Bioeconomic analysis of the impact of ocean acidification associated with low recruitment of Isostichopus badionotus and implications for adaptive fishery management in the north of the Yucatan Peninsula, Mexico

The impact that ocean acidification (OA) could generate in the fisheries of Isostichopus badionotus at the north of the Yucatan Peninsulta, Mexico, was analysed by reducing the value of a parameter of the Beverton-Holt recruitment function, in accordance with the acidification scenarios of the Intergovermental Panel Panel on Climate Change (IPCC). The behaviour of the stock and the resulting fishery were analysed in a bioeconomic model structured by age, taking into account different market prices and fishing efforts. The results were compared in decision matrices that used the MiniMax and MaxMin criteria to determine the management strategy that best reduced the impact of  acidification. The largest stock reduction occurred during the first years of exploitation (B10>B15/BO) and all the variables that were considered did stabilize with time, reaching bioeconomic equilibrium. The worst scenario for not considering acidification occurred with low market prices, while the increase in price decreased the exploitation rate. The recruitment reduction determined the maximum effort that should have been applied; under such conditions it is recommended to operate an effort of 137 boats, considering the best market price.

Continue reading ‘Bioeconomic analysis of the impact of ocean acidification associated with low recruitment of Isostichopus badionotus and implications for adaptive fishery management in the north of the Yucatan Peninsula, Mexico’

AMAP assessment 2018: Arctic ocean acidification

Ocean acidification, resulting from changes in ocean chemistry induced by increasing seawater carbon dioxide concentrations, is one of the growing challenges to marine organisms, ecosystems and biogeochemical cycling. Some of the fastest rates of ocean acidification currently observed are in the Arctic Ocean, with important physiological and geochemical thresholds already surpassed. Projections indicate that large parts of the Arctic Ocean are undergoing marine carbonate system changes that will incur significant shifts in ecological status over the coming decades unless global carbon emissions are drastically curtailed. These changes in water chemistry and biology will have significant socio-ecological and economic consequences at the local to global level.

The first AMAP Arctic Ocean acidification report (AMAP, 2013) presented a scientific assessment on the changing state of ocean acidification in the Arctic and provided an Arctic-wide perspective on the rapid increase in seawater acidity. The report concluded that ocean acidification was affecting the Arctic marine environment and ecosystems.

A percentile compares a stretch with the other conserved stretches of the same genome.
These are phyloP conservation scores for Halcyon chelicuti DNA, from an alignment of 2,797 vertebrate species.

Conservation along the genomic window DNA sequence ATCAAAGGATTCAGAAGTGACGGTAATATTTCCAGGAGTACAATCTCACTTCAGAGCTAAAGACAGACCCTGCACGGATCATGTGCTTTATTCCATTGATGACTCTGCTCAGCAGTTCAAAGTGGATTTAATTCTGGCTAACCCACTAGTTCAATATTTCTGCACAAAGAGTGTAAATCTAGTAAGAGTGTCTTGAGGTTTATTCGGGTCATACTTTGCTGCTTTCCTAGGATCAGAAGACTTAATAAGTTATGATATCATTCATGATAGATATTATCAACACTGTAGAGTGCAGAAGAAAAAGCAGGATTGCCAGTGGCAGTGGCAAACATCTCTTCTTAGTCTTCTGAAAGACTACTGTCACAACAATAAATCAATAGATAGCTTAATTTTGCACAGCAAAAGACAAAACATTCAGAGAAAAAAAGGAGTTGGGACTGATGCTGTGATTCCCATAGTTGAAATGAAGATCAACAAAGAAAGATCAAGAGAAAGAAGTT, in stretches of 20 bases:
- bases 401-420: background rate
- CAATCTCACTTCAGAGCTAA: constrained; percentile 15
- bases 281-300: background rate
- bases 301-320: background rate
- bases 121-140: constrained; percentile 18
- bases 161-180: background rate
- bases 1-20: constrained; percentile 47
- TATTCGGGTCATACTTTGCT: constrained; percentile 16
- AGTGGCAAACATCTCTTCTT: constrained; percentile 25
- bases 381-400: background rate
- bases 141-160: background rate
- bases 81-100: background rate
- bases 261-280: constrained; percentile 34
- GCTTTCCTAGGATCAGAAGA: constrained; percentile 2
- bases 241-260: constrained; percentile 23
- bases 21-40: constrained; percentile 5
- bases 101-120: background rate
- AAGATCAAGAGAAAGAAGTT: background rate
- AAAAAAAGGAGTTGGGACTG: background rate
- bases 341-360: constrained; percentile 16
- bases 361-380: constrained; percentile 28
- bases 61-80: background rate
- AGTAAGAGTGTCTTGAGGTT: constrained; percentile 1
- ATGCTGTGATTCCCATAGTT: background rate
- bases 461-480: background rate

Continue reading ‘AMAP assessment 2018: Arctic ocean acidification’

Projected impacts of future climate change, ocean acidification, and management on the US Atlantic sea scallop (Placopecten magellanicus) fishery

Ocean acidification has the potential to significantly impact both aquaculture and wild-caught mollusk fisheries around the world. In this work, we build upon a previously published integrated assessment model of the US Atlantic Sea Scallop (Placopecten magellanicus) fishery to determine the possible future of the fishery under a suite of climate, economic, biological, and management scenarios. We developed a 4x4x4x4 hypercube scenario framework that resulted in 256 possible combinations of future scenarios. The study highlights the potential impacts of ocean acidification and management for a subset of future climate scenarios, with a high CO2 emissions case (RCP8.5) and lower CO2 emissions and climate mitigation case (RCP4.5). Under RCP4.5 and the highest impact and management scenario, ocean acidification has the potential to reduce sea scallop biomass by approximately 13% by the end of century; however, the lesser impact scenarios cause very little change. Under RCP8.5, sea scallop biomass may decline by more than 50% by the end of century, leading to subsequent declines in industry landings and revenue. Management-set catch limits improve the outcomes of the fishery under both climate scenarios, and the addition of a 10% area closure increases future biomass by more than 25% under the highest ocean acidification impacts. However, increased management still does not stop the projected long-term decline of the fishery under ocean acidification scenarios. Given our incomplete understanding of acidification impacts on P. magellanicus, these declines, along with the high value of the industry, suggest population-level effects of acidification should be a clear research priority. Projections described in this manuscript illustrate both the potential impacts of ocean acidification under a business-as-usual and a moderately strong climate-policy scenario. We also illustrate the importance of fisheries management targets in improving the long-term outcome of the P. magellanicus fishery under potential global change.

Continue reading ‘Projected impacts of future climate change, ocean acidification, and management on the US Atlantic sea scallop (Placopecten magellanicus) fishery’


Subscribe to the RSS feed

Powered by FeedBurner

Follow AnneMarin on Twitter

Blog Stats

  • 1,215,614 hits

OA-ICC HIGHLIGHTS

Ocean acidification in the IPCC AR5 WG II

OUP book